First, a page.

Can't Stand the Heat | The Source Weekly - Bend, Oregon

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Can't Stand the Heat

Central Oregon battles three-figure temperatures, with average temperatures above 100 all week long



Central Oregon was projected to have several days of high heat, exceeding 100 degrees Fahrenheit Tuesday through Saturday. With last year's heat dome fresh in the minds of Oregonians, local governments are urging people to take precautions.

On July 26 Oregon Gov. Kate Brown declared a state of emergency for 26 Oregon counties through July 31. The order directs the Oregon Department of Emergency Management to coordinate with statewide agencies and respond to disaster areas in protection of lives, property and the environment.

A heatmap shows a significant amount of Oregon can expect high temperatures this week. - COURTESY OF NATIONAL OCEANIC AND ATMOSPHERIC ADMINISTRATION
  • Courtesy of National Oceanic and Atmospheric Administration
  • A heatmap shows a significant amount of Oregon can expect high temperatures this week.

"With many parts of Oregon facing a high heat wave, it is critical that every level of government has the resources they need to help keep Oregonians safe and healthy," Brown stated in a press release. "I encourage everyone to take proactive steps to keep themselves and their families safe, including drinking plenty of fluids, taking advantage of cooling centers, and checking in on neighbors, friends, and loved ones."

Last year's fatal heat dome was the deadliest weather event in Canadian history, killing over 800 people in western Canada. It was also responsible for the deaths of nearly 200 people across Washington and Oregon. Most of the deaths in Oregon were in Multnomah County, but two Bend residents experiencing homelessness also passed away during the heat wave. This year the Oregon Health Authority is distributing air conditioning units to the most at-risk individuals. It delivered 500 the weekend prior to the heat wave and is expected to procure 3,000 over the summer.

"Climate change has made extreme heat events the rule, not the exception, during Oregon's summer months," said OHA Director Patrick Allen in a press release. "These air conditioning units are a necessary step for building resilience to this health threat, particularly for those most vulnerable to heat exhaustion, heat stroke and death."

Still, with the temps reaching heights at a more predicted time, officials are hopeful that the region won't see quite the same extremes this year.

"Last year was record-breaking—that was at the end of June. Typically, we see our hottest temperatures in July or late August, so we're not looking at temperatures as warm as last year," said Jim Smith, meteorologist with the National Weather Service office in Pendleton.

The City of Bend set up this misting tent on Hunnell Road north of town. - JACK HARVEL
  • Jack Harvel
  • The City of Bend set up this misting tent on Hunnell Road north of town.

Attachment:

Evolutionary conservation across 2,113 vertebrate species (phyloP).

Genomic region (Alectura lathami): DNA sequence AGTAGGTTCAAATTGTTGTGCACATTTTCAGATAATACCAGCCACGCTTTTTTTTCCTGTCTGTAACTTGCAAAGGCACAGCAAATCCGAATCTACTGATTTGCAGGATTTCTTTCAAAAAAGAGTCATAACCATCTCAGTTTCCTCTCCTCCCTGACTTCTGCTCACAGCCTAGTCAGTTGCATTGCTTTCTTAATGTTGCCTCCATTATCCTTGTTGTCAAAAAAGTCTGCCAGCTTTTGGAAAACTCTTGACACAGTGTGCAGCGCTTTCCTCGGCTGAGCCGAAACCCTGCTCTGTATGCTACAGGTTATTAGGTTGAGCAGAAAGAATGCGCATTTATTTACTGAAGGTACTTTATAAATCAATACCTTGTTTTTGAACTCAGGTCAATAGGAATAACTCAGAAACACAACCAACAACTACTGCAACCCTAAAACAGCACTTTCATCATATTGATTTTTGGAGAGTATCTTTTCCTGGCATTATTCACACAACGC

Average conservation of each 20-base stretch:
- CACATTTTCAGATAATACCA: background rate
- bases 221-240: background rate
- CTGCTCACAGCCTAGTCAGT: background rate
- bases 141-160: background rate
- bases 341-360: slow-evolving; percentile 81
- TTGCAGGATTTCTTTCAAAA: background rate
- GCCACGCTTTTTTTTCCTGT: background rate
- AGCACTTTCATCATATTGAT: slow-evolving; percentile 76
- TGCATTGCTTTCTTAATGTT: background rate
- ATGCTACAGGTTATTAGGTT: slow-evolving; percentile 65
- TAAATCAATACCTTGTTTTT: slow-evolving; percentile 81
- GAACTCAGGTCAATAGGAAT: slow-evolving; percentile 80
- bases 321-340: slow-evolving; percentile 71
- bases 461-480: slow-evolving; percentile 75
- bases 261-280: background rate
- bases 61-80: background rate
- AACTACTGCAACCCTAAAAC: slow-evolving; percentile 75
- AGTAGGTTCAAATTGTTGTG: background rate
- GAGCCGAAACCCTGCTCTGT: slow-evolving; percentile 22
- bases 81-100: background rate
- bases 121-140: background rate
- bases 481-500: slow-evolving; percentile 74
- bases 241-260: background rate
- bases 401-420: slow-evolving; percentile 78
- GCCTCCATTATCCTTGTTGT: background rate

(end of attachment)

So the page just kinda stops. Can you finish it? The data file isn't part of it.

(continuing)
Oregon's highest recorded temperature happened during last year's heat wave, when it reached 119 degrees north of Madras. This week's heat wave is expected to hover around 105 degrees during the day. The cooling effect overnight is expected to be minimal.

"It's important to note that overnight temperatures, the recovery is not as good as normal. The low temperatures are only 60s and even maybe around the lower 70s Wednesday and Thursday night, so it's not quite getting as cool," Smith said.

Older people living alone, people in multifamily buildings and people experiencing houselessness were disproportionately killed or hospitalized because of the heat last year. Deschutes County encouraged people to check on elderly neighbors and family members twice a day. Local nonprofits specializing in houselessness are hosting cooling shelters to keep people cool.

In Bend, the Shepherd's House shelter on Second Street is open from 11am–6pm at least through Friday. The Masonic Hall on Eighth Street is open from 9am-1pm, and a mister tent is also set up on Hunnell Road, where many people park RVs. In Redmond, Shepherd's House also invites people to cool down at Grace Gate Church. A mister tent is also set up on 17th Street in Redmond.

"When it gets really hot, we see a spike in the number of people that access our services," said David Notari, director of development at Shepherd's House Ministries. "We've seen that for the last eight-plus years that we've done sheltering in the winter, and then at some specialty times in the summers where we opened up heat sheltering."

About The Author

Jack Harvel

Jack is originally from Kansas City, Missouri and has been making his way west since graduating from the University of Missouri, working a year and a half in Northeast Colorado before moving to Bend in the Spring of 2021. When not reporting he’s either playing folk songs (poorly) or grand strategy video games,...

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